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March 24, 2009

Why Club Charles doesn't round up

club charlesAfter I posted a link to my piece about too much change at Club Charles (1724 N. Charles St.), Dick Martin e-mailed me with a really interesting back story.

The business at that location has been in Martin's family since the 1950s, he wrote.

Here is why Club Charles doesn't have even drink prices, according to Martin:

It was approx 1980, when the Club Charles was still the Wigwam, we tried to streamline operations behind the bar and rounded off the prices on everything so it was all even dollar or buck-and-a-half amounts, tax included ...

But the Department of Revenue for the State of Maryland did not like that one little bit, no sirree ...

There was something in the tax code prohibiting "tax included" prices.

Now you're going to tell me about all the other bars that do it, but I already know about all the other bars that do it. I also know that lawyers and accountants from our side went down to the Department of Revenue and pleaded and pleaded, but all we ended up with was a 5% tax bill plus penalties on all sales that year that had been rung up "tax included."

Why aren't all the other bars forced to split their prices? Why hasn't anyone complained to the authorities about them? Why was the Wigwam singled out for enforcement?

Ah, the mysteries of life in Baltimore. No answers, only confusion.

(Sun photo by Elizabeth Malby)

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Posted by Sam Sessa at 9:17 AM | | Comments (8)
Categories: Bars & Clubs


Maybe that was back in 1980, but I know plenty of bars that have dollar or 2 dollar specials. How do they get away with that?

Doesn't seem too hard to me - no need to round anywhere... $2.83 + 6% tax = $3 even. What's so hard about setting your prices so that when tax is added they turn out even!?

Doesn't seem too hard to me - no need to round anywhere... $2.83 + 6% tax = $3 even. What's so hard about setting your prices so that when tax is added they turn out even!?

Most places do charge that way in Baltimore. I believe the tax has to be charged (and shown) separately on their receipts to prove it was collected as tax.

They do it that way down here too.

Here is the answer to your question:

You can set your POS system to a particular price that, with tax included, equals an even dollar amount or is rounded to whatever you want so long as the tax matches the state tax chart which is

What you cannot do is ring everything up at a flat dollar amount, and then add 6% at the end of the day to send the state for your taxes. The reason is - when not done on each transaction, it shorts the state. Look at the attached chart and take a $ .67 sale for example. If you rang up 20 of these without tax ($13.40)and then added 6% at the end of the day, you would pay .80 cents in sales tax to the state. By collecting on each transaction, the state gets a dollar.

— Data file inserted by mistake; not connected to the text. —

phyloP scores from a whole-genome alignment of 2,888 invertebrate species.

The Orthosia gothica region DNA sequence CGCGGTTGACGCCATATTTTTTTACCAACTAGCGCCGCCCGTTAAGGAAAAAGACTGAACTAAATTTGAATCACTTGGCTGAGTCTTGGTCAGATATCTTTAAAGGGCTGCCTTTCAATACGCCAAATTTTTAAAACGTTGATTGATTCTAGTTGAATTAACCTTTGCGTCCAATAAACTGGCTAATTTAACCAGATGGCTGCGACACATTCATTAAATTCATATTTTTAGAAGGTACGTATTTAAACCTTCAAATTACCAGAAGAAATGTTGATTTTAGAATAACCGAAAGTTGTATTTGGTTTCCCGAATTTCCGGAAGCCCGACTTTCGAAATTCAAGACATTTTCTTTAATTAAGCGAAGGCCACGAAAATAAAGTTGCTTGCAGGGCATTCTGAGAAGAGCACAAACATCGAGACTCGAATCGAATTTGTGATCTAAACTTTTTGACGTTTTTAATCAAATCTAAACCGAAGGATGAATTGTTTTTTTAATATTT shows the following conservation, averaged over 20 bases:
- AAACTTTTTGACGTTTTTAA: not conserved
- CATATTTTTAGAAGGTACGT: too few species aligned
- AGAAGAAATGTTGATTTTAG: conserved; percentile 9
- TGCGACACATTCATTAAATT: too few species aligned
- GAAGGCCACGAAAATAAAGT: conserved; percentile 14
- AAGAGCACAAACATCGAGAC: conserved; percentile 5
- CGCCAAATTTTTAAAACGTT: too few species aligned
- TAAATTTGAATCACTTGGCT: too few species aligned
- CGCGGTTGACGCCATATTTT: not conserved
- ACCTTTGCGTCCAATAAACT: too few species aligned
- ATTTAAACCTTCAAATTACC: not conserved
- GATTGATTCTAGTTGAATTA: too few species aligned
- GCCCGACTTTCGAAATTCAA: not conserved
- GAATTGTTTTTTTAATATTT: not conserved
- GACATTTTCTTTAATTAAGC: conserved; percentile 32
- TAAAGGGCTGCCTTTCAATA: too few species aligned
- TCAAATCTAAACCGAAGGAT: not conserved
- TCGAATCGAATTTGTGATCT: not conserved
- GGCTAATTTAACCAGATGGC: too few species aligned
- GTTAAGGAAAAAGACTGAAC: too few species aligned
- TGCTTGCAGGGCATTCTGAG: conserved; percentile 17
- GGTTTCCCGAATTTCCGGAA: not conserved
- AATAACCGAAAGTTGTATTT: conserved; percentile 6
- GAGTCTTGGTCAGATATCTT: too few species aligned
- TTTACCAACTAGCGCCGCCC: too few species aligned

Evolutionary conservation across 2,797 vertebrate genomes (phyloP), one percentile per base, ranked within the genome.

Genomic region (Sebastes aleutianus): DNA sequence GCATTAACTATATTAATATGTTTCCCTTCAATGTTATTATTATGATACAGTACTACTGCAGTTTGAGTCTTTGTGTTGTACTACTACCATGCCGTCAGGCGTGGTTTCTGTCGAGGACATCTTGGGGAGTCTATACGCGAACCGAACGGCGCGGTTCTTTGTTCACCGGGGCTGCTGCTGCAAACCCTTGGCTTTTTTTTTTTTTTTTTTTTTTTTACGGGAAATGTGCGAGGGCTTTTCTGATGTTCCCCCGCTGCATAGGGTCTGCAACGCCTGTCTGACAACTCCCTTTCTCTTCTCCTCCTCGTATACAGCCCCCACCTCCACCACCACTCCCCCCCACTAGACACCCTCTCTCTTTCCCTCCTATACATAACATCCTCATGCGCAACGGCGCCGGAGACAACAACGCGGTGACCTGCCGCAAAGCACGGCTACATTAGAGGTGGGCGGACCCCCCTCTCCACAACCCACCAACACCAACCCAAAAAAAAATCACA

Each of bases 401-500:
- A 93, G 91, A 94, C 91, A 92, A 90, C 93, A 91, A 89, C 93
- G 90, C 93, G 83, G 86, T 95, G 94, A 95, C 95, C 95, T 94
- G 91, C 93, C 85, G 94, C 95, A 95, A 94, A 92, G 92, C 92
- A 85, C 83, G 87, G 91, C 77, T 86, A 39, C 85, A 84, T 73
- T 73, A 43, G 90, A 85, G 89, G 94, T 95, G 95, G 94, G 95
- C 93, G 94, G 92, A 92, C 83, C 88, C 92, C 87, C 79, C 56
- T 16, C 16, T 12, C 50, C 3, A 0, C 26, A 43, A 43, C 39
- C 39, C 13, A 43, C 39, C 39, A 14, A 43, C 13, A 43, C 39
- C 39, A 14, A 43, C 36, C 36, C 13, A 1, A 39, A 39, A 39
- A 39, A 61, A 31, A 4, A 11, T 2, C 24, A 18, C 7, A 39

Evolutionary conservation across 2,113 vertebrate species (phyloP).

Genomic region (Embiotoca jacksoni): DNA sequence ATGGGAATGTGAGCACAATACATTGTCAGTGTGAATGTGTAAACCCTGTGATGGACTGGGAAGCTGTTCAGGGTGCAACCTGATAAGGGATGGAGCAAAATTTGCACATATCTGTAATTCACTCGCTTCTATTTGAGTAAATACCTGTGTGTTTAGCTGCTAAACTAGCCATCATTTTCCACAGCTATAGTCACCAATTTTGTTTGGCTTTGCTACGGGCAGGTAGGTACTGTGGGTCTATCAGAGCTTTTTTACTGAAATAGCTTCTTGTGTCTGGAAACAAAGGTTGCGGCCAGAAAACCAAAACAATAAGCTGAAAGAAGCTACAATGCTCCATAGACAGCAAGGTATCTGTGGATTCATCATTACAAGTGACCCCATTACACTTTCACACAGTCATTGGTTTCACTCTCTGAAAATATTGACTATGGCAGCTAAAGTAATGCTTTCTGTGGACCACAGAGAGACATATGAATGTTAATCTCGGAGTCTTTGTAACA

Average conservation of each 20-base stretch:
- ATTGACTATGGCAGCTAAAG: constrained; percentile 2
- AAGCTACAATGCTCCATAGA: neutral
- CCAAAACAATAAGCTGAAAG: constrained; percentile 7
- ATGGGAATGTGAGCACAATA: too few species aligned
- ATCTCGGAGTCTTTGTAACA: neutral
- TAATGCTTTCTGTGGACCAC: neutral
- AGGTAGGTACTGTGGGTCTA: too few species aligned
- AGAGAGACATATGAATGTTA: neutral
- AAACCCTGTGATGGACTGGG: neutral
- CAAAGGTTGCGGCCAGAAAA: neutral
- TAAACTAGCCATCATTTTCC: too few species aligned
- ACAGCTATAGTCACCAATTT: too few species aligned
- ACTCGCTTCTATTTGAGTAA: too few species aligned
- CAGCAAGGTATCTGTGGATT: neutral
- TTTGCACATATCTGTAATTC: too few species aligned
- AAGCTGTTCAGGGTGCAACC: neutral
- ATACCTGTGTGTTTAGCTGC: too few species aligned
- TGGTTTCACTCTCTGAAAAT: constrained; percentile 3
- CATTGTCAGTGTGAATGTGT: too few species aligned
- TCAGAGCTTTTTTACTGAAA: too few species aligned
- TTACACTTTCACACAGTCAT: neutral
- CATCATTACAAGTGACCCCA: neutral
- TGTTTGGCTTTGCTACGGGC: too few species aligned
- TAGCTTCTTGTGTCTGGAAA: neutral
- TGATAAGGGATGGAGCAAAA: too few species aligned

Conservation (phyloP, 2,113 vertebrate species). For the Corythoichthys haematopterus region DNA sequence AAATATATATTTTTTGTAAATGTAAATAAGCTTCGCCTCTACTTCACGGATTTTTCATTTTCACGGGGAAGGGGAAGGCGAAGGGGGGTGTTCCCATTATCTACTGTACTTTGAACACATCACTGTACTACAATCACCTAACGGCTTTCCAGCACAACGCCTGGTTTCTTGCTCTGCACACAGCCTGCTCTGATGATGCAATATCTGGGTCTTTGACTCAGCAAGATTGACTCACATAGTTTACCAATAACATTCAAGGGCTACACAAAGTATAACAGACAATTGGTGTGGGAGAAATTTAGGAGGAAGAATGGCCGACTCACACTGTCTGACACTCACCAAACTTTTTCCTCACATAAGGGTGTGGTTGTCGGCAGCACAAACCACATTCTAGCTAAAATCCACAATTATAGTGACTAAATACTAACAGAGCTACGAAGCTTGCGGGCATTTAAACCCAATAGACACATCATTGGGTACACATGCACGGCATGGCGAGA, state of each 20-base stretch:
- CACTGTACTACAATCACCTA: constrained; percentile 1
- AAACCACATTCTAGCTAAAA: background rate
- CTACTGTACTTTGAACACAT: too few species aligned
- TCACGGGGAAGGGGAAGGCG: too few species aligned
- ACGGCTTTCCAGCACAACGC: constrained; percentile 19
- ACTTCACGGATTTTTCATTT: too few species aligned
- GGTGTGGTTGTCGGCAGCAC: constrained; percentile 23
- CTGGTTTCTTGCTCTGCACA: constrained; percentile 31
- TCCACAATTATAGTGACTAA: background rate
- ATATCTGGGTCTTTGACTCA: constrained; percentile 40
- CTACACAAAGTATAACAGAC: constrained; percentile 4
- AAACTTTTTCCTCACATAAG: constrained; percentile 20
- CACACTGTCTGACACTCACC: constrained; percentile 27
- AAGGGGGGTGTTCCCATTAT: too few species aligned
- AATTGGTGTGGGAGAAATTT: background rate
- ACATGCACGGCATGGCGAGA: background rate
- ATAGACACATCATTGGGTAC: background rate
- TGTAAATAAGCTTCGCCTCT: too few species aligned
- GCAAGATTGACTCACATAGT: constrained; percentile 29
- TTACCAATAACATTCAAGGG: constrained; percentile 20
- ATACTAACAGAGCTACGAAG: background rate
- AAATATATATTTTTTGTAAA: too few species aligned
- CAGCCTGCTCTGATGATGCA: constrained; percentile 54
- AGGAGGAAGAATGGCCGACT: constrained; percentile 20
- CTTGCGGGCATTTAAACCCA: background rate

So - it can be done, it just takes a little extra work on the part of the bar owner or operator to program into the POS system.

Barfan, so you mean that bar owners don't do this because they are lazy!!!!!!

Fancy that.

Barfan, I'm interested...Where can one purchase this Piece of Sh$# system?

This is one of the silliest things I've read in a long, long time. Believe me, the Department of Revenue could care less whether you round up or not. What they care about is whether you pay your taxes. So don't blame it on the State of Maryland, bud. Blame it on laziness. Blame it on your accountant. Blame it on the Al-Al-A-A-A-Al-co-hol.

Ah, I see where the misunderstanding takes place.
You must not have been to the Club Charles.
There is no POS system in this bar. It's an old (very old) NEC tombstone cash register (hand crank included for power outages) and there's not even a "Tax" button on the keypad. Because of this, the only records, the Z-tape, shows the amount of the sale, no tax split. So the fix FROM THE DEPT OF REVENUE, was to tax based on the sale amount (if tax was included, it wasn't split automatically). They did this retroactively for a full year so there was a penalty for tax included sales because available records did not show where the tax was. The penalty was imposed by the Dept of Revenue so I'm guessing they did care. Replacing the old tombstone cash register with a fancy new computing POS would detract from the ambience so it's not going to happen. Consider yourself lucky that they even accept credit cards.

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About Erik Maza
Erik Maza is a features reporter at the Baltimore Sun. He writes for several sections of the Sun paper and contributes weekly columns on music and nightlife. He also writes and edits the Midnight Sun blog. He often covers entertainment, business, and the business of entertainment. Occasionally, he writes about Four Loko, The Block, the liquor board, and those who practice "simulated sex with a potted palm tree." Before The Sun, he was a reporter at the Miami New Times. He's also written for Miami magazine, the Orlando Sentinel, the Sarasota Herald Tribune and the Gainesville Sun. Got tips? Gripes? Pitches? He's reachable at Click here to keep up with the dumb music he's listening to.

Midnight Sun covers Baltimore music, live entertainment, and nightlife news. On the blog, you'll find, among other things, concert announcements, breaking news, bars closings and openings, up-to-date coverage of crime in nightlife, new music, round-the-clock coverage of Virgin Mobile FreeFest, handy guides on bars staying open past 2 a.m. on New Year's Eve and those that carry Natty Boh on draft. Recurring features include seven-day nightlife guides, Concert News, guest reviews of bars and concerts, Wednesday Corkboard, and photo galleries, as well as reader-submitted photos. Thanks for reading.

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